I wonder what it felt like for Eli, who had spent his life caring for the people and tending to the temple, to recognize that God was preparing to do a new thing with new leadership. And I wonder what it felt like for Samuel to be called by God to share a difficult and painful message with Eli, to tell him that his family’s term in the temple was coming to an end. God tells Samuel, “See, I am about to do something in Israel that will make both ears of anyone who hears it tingle.” (1 Sam. 3:11) It’s a moment of great courage by both parties when Samuel comes to Eli to share what God has revealed and the older man says to the younger, “What was it that [God] told you? Do not hide it from me.” (1 Sam. 3:17) What a deeply respectful exchange that is. And then, after Eli hears what God has in store for his family and the larger nation, he says, “It is the LORD; let [God] do what seems good to [God].” (1 Sam. 3:18)

This is how God seems to work in the world, calling unlikely people to get up and leave what they’ve known to do the unexpected, which turns out to be precisely what is needed. When Philip the disciple tells Nathanael about Jesus, he replies, “Can anything good come out of Nazareth?” But that was the pot calling the kettle black, because who really expected anything good to come out of a group of working class fishermen in occupied Israel? Who really expected anything good to come out of a group of women used in prostitution? Who really expected anything good to come out a group of twelve elderly Lutherans in a crumbling church? But here we are. Out of twelve people who had the courage to follow the voice that called them away from the lives they’d known, God was able to build the church. Jesus assures Nathanael, “you will see greater things than these … you will see the heaven opened and the angels of God ascending and descending upon the Son of Man.” (John 1:50-51)

In this season of Epiphany we are challenged to remember that God has a vision for the world that is larger than the domesticated dreams to which we’ve grown accustomed. God speaks through the prophet Isaiah, declaring,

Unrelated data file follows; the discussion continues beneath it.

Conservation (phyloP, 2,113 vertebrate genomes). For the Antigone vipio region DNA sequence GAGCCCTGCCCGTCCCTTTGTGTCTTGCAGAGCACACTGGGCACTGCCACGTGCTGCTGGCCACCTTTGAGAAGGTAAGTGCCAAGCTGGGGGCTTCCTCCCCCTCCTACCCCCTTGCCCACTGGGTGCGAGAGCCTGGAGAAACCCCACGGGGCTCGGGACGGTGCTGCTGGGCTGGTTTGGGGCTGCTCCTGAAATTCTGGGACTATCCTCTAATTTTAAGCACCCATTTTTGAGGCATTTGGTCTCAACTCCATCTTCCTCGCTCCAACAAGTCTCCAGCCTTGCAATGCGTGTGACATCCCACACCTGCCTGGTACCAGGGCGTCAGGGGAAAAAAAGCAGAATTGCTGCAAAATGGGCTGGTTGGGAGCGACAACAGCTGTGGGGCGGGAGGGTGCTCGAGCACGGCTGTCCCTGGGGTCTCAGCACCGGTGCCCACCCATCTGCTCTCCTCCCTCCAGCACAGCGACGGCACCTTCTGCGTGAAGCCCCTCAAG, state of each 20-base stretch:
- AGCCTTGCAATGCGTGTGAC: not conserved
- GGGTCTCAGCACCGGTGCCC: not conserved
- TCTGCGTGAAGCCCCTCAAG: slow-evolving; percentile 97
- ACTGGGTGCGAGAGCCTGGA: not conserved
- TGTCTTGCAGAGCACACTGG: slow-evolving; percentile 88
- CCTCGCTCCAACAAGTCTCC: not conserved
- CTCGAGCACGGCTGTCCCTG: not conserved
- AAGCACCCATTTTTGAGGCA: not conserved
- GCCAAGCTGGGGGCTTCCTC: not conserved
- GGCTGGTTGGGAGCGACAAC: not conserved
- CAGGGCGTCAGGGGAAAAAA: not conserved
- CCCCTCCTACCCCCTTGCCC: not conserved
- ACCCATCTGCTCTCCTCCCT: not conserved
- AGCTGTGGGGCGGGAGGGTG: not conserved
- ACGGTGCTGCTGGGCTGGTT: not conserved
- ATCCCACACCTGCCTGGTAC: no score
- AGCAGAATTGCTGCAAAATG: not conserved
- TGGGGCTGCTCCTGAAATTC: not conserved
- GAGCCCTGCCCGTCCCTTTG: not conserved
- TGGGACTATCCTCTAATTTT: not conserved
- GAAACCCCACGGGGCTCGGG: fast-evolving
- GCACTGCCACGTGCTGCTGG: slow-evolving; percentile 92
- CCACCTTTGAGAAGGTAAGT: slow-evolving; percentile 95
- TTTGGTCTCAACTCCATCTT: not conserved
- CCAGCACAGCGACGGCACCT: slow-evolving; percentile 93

“It is too light a thing that you should be my servant to raise up the tribes of Jacob and to restore the survivors of Israel; I will give you as a light to the nations, that my salvation may reach to the end of the earth.” (Isa. 49:6)

As we consider our future together, I pray we have the courage to dream on that scale, to consider that we were called together by the spirit of God, which is not content with simply restoring the survivors, but saving the nations. What radical departures is God calling us to make? What shores is God calling us to leave? Come and see. Speak, LORD, for your servants are listening.

Amen.

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Sermons

Sermon: Sunday, June 30, 2013: Sixth Sunday after Pentecost

Texts:  2 Kings 2:1-2,6-14  +  Psalm 77:1-2,11-20  +  Galatians 5:1,13-25  +  Luke 9:51-62

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Nelson Mandela, President of South Africa 1994-1999. Freedom Fighter.

I’ve been keeping a close eye on the news, watching and waiting for any changes in the condition of the man President Obama has compared to George Washington, South Africa’s Nelson Mandela.

Mandela, as you know, became president of South Africa in 1994 after decades of struggling against the system of racial segregation known as apartheid.  In his youth, Mandela was a lawyer involved in anti-colonial politics.  He directly opposed the National Party that came into power in 1948, first non-violently, and later by leading bombing campaigns against military targets.  He was captured, convicted of sabotage, and sentenced to life imprisonment, part of which was carried out on Robben Island, a prison compound off the coast of Cape Town.

Mandela served eighteen of his twenty-seven years of imprisonment on Robben Island, and the stories from that place are a part of his living legend: how he befriended the prison guards, reaching for their humanity in an inhumane place; how he gifted his captors with plants he grew on the windowsill of his tiny prison cell.  I was in high school when the government of South Africa finally bowed to demands for his release, as he had grown to become an international symbol for the anti-apartheid movement.  That was 1990.  Four years later he’d gone from prison inmate to president of the newly reconstituted South Africa, an office he held from 1994 to 1999.

When I visited South Africa as a seminarian in the summer of 2000, Mandela’s presidency had just concluded, and the country was nervously making the transition from his leadership to that of his successor, President Thabo Mbeki.  It was difficult to move from the iconic leadership of the man who had confronted the violent powers of the institutionalized racism of the Afrikaners’ National Party, and had lived to tell the tale, to his successor.  There was a great deal of fear that the non-violent transfer of power from the National Party to the African National Congress, Mandela’s party, would finally break down and that the country would be plunged into violent conflict and civil war.

That was almost fifteen years ago, and South Africa has made the transition from one leader to the next more than once now, each time confirming Mandela’s vision for a peaceful, multicultural nation.